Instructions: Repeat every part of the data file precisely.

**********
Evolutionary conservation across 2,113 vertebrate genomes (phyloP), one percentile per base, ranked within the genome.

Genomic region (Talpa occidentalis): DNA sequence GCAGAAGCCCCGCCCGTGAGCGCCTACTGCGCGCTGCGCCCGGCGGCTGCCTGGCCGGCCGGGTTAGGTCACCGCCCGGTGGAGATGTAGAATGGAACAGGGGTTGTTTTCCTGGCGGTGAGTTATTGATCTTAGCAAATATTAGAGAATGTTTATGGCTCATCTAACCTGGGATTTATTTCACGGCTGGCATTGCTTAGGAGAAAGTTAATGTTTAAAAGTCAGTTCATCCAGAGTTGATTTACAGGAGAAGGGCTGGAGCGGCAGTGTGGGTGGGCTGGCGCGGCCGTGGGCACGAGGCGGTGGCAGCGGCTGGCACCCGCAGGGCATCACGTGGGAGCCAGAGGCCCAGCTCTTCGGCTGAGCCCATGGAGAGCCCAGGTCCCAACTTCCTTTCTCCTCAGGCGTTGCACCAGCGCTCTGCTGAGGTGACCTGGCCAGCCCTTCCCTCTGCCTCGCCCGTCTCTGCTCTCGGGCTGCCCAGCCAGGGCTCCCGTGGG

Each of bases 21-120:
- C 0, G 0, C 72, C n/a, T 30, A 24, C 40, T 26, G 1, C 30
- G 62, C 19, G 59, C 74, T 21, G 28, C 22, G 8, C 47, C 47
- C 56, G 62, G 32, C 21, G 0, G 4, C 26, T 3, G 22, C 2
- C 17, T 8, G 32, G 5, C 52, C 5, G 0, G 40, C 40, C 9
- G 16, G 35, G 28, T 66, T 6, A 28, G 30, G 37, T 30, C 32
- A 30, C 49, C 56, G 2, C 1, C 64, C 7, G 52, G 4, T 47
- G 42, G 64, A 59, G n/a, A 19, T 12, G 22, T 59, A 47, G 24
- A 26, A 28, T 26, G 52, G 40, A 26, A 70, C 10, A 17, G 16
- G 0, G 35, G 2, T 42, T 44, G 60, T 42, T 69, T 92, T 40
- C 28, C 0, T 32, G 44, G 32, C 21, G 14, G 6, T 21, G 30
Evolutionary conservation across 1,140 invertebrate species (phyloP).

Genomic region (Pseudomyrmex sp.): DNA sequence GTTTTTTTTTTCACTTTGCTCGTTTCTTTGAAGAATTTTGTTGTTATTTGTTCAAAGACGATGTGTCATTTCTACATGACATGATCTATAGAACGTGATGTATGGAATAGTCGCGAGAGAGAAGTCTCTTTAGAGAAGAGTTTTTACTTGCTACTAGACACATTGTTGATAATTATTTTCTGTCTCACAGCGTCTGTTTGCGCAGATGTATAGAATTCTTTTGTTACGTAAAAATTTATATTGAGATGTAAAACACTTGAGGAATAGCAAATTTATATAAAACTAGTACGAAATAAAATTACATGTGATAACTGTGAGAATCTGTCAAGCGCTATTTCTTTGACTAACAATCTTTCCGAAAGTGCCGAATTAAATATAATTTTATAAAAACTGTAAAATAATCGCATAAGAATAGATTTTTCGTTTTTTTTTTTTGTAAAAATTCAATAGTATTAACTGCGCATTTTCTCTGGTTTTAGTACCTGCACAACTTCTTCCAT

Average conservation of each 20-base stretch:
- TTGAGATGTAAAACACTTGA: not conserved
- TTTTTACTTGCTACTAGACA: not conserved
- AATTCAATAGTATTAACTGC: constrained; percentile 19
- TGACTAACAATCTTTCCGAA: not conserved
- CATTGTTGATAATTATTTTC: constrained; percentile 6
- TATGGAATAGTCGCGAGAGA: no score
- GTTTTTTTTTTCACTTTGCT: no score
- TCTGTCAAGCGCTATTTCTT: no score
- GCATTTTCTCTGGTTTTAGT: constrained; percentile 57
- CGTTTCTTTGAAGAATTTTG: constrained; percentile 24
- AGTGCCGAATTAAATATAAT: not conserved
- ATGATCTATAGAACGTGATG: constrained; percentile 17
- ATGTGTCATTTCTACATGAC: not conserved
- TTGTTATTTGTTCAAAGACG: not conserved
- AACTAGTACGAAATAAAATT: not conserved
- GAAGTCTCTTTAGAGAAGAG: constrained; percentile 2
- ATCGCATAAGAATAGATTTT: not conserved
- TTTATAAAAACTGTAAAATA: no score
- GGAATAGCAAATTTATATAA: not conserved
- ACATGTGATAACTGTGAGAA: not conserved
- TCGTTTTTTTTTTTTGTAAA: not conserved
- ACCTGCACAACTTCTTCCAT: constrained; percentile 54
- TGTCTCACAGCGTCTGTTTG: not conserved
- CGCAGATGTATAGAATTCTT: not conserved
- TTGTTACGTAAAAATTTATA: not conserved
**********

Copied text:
Evolutionary conservation across 2,113 vertebrate genomes (phyloP), one percentile per base, ranked within the genome.

Genomic region (Talpa occidentalis): DNA sequence GCAGAAGCCCCGCCCGTGAGCGCCTACTGCGCGCTGCGCCCGGCGGCTGCCTGGCCGGCCGGGTTAGGTCACCGCCCGGTGGAGATGTAGAATGGAACAGGGGTTGTTTTCCTGGCGGTGAGTTATTGATCTTAGCAAATATTAGAGAATGTTTATGGCTCATCTAACCTGGGATTTATTTCACGGCTGGCATTGCTTAGGAGAAAGTTAATGTTTAAAAGTCAGTTCATCCAGAGTTGATTTACAGGAGAAGGGCTGGAGCGGCAGTGTGGGTGGGCTGGCGCGGCCGTGGGCACGAGGCGGTGGCAGCGGCTGGCACCCGCAGGGCATCACGTGGGAGCCAGAGGCCCAGCTCTTCGGCTGAGCCCATGGAGAGCCCAGGTCCCAACTTCCTTTCTCCTCAGGCGTTGCACCAGCGCTCTGCTGAGGTGACCTGGCCAGCCCTTCCCTCTGCCTCGCCCGTCTCTGCTCTCGGGCTGCCCAGCCAGGGCTCCCGTGGG

Each of bases 21-120:
- C 0, G 0, C 72, C n/a, T 30, A 24, C 40, T 26, G 1, C 30
- G 62, C 19, G 59, C 74, T 21, G 28, C 22, G 8, C 47, C 47
- C 56, G 62, G 32, C 21, G 0, G 4, C 26, T 3, G 22, C 2
- C 17, T 8, G 32, G 5, C 52, C 5, G 0, G 40, C 40, C 9
- G 16, G 35, G 28, T 66, T 6, A 28, G 30, G 37, T 30, C 32
- A 30, C 49, C 56, G 2, C 1, C 64, C 7, G 52, G 4, T 47
- G 42, G 64, A 59, G n/a, A 19, T 12, G 22, T 59, A 47, G 24
- A 26, A 28, T 26, G 52, G 40, A 26, A 70, C 10, A 17, G 16
- G 0, G 35, G 2, T 42, T 44, G 60, T 42, T 69, T 92, T 40
- C 28, C 0, T 32, G 44, G 32, C 21, G 14, G 6, T 21, G 30
Evolutionary conservation across 1,140 invertebrate species (phyloP).

Genomic region (Pseudomyrmex sp.): DNA sequence GTTTTTTTTTTCACTTTGCTCGTTTCTTTGAAGAATTTTGTTGTTATTTGTTCAAAGACGATGTGTCATTTCTACATGACATGATCTATAGAACGTGATGTATGGAATAGTCGCGAGAGAGAAGTCTCTTTAGAGAAGAGTTTTTACTTGCTACTAGACACATTGTTGATAATTATTTTCTGTCTCACAGCGTCTGTTTGCGCAGATGTATAGAATTCTTTTGTTACGTAAAAATTTATATTGAGATGTAAAACACTTGAGGAATAGCAAATTTATATAAAACTAGTACGAAATAAAATTACATGTGATAACTGTGAGAATCTGTCAAGCGCTATTTCTTTGACTAACAATCTTTCCGAAAGTGCCGAATTAAATATAATTTTATAAAAACTGTAAAATAATCGCATAAGAATAGATTTTTCGTTTTTTTTTTTTGTAAAAATTCAATAGTATTAACTGCGCATTTTCTCTGGTTTTAGTACCTGCACAACTTCTTCCAT

Average conservation of each 20-base stretch:
- TTGAGATGTAAAACACTTGA: not conserved
- TTTTTACTTGCTACTAGACA: not conserved
- AATTCAATAGTATTAACTGC: constrained; percentile 19
- TGACTAACAATCTTTCCGAA: not conserved
- CATTGTTGATAATTATTTTC: constrained; percentile 6
- TATGGAATAGTCGCGAGAGA: no score
- GTTTTTTTTTTCACTTTGCT: no score
- TCTGTCAAGCGCTATTTCTT: no score
- GCATTTTCTCTGGTTTTAGT: constrained; percentile 57
- CGTTTCTTTGAAGAATTTTG: constrained; percentile 24
- AGTGCCGAATTAAATATAAT: not conserved
- ATGATCTATAGAACGTGATG: constrained; percentile 17
- ATGTGTCATTTCTACATGAC: not conserved
- TTGTTATTTGTTCAAAGACG: not conserved
- AACTAGTACGAAATAAAATT: not conserved
- GAAGTCTCTTTAGAGAAGAG: constrained; percentile 2
- ATCGCATAAGAATAGATTTT: not conserved
- TTTATAAAAACTGTAAAATA: no score
- GGAATAGCAAATTTATATAA: not conserved
- ACATGTGATAACTGTGAGAA: not conserved
- TCGTTTTTTTTTTTTGTAAA: not conserved
- ACCTGCACAACTTCTTCCAT: constrained; percentile 54
- TGTCTCACAGCGTCTGTTTG: not conserved
- CGCAGATGTATAGAATTCTT: not conserved
- TTGTTACGTAAAAATTTATA: not conserved